So what are the results?
Well, I find that most women put on a level of compression that I would have applied myself, around 8N; and that never have I taken an image using this technique that required repeating because of too little compression or blurring. I don’t take an image if it’s not justified, so if the compression is quite obviously too little, then no exposure is taken.
As for time taken – it’s a slightly slower examination because of the nature of the person that I am using this technique on; I need more time to counsel and to communicate anyway. However, patient assisted compression doesn’t add appreciably to the time taken overall – compression is applied slowly but not so slowly that the exam takes longer than ten minutes. This echoes the finding by Moisei et al (2011) in a small feasibility study presented to the European Congress of Radiology (2).
What do the women think? Of those that I have used this on, the response is very positive. The mammogram is achieved without overwhelming pain, the person is in control of their own experience and the relief is palpable. I have managed to image women who warned me on entering the room that previously they had ‘screamed the place down’, and those for whom a mammogram ‘just isn’t possible’.
It is possible. A good result is achievable. However, it does mean that mammographers have to relinquish a little bit of the total control that they have over the examination – how do people feel about that?
The Educators Experience
So what does this mean for our future for both patients and #WeMammographers. Well our mammography colleague has shown that patient assisted compression is already occurring. This is not a new concept. Unfortunately though our systems are not designed for this – using the manual hand held control designed for the mammographer is clearly not the most effective way to use self-compression! The concept though is clearly working and this is very positive for the woman that are using this service and for the mammographers themselves in helping improve patient experiences within their service.
The new remote control system on the GE Senographe Pristina has a large amount of potential. On seeing this ‘in action’ it is clearly apparent that once your breast has been positioned on the mammogram machine in the optimal position and compressed to immobilise, you then, as a patient, can be invited to continue to apply the compression with this hand held device. It is really easy to hold in your hand and very comfortable.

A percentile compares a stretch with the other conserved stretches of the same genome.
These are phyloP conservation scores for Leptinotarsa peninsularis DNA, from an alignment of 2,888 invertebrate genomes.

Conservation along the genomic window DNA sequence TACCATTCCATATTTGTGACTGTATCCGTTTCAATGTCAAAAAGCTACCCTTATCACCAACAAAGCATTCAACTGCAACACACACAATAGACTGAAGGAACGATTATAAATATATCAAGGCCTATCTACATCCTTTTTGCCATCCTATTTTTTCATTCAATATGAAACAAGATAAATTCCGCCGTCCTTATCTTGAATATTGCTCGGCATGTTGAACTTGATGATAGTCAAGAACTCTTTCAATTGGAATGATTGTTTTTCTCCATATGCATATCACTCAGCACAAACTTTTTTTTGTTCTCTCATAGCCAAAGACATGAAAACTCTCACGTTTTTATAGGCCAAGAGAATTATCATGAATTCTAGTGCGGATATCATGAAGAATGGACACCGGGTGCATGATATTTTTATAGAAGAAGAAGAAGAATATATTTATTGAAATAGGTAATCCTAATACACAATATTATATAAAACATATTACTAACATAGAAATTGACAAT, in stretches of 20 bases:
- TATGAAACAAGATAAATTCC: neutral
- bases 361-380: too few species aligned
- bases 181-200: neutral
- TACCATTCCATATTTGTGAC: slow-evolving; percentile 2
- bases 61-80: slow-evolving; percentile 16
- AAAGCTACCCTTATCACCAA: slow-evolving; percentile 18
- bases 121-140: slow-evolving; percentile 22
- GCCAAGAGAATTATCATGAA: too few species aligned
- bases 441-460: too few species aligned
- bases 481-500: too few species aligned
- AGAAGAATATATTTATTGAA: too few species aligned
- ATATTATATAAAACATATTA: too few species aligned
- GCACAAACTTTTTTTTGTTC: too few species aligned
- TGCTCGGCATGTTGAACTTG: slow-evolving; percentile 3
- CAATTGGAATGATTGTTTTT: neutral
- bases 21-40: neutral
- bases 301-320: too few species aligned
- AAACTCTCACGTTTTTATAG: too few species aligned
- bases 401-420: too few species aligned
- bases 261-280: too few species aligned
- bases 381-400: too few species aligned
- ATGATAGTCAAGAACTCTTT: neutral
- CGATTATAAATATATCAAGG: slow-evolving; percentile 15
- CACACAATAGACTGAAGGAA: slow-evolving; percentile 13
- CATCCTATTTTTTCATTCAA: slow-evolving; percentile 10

This places you in control and you can continue to apply more compression to your breast tissue, under the guidance of the mammographer who is next to you. If the compression becomes a little too much you can then take a little bit off. The mammographer will ensure that you won’t put too much compression on your breast and the machine would not let you apply too much anyway.
A study is being conducted in France at the moment and 100 patients have used this device. One of their breasts was compressed by the mammographer and the other was compressed by the mammographer and then the patient with self-compression. Preliminary results are very positive. With the breast that was self-compressed you actually see the amount of compression increasing compared to the mammographer compressed side, which means you get a reduction in breast thickness, which means a reduction in breast radiation dose.
What does this mean? Well I think that it means that this patient assisted compression device is not just a gimmick. I think that this means that this device has got a large amount of potential in reducing patient anxiety, ensuring ladies have better management and control of their pain and will therefore hopefully attend for mammography again.
The future is a bright one: #self-compression @WeMammographers
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- Robinson, L et al. (2014) The power and the pain: Mammographic compression research from the service-users’ perspective Radiography Volume 19, Issue 3, p190-5 (doi: 10.1016/j.radi.2013.04.005).
- Moisei M, et al. (2011) Feasability study of self-compression in mammography European Society of Radiology Congress Proceedings (doi: 10.1594/ecr2011/C-2295).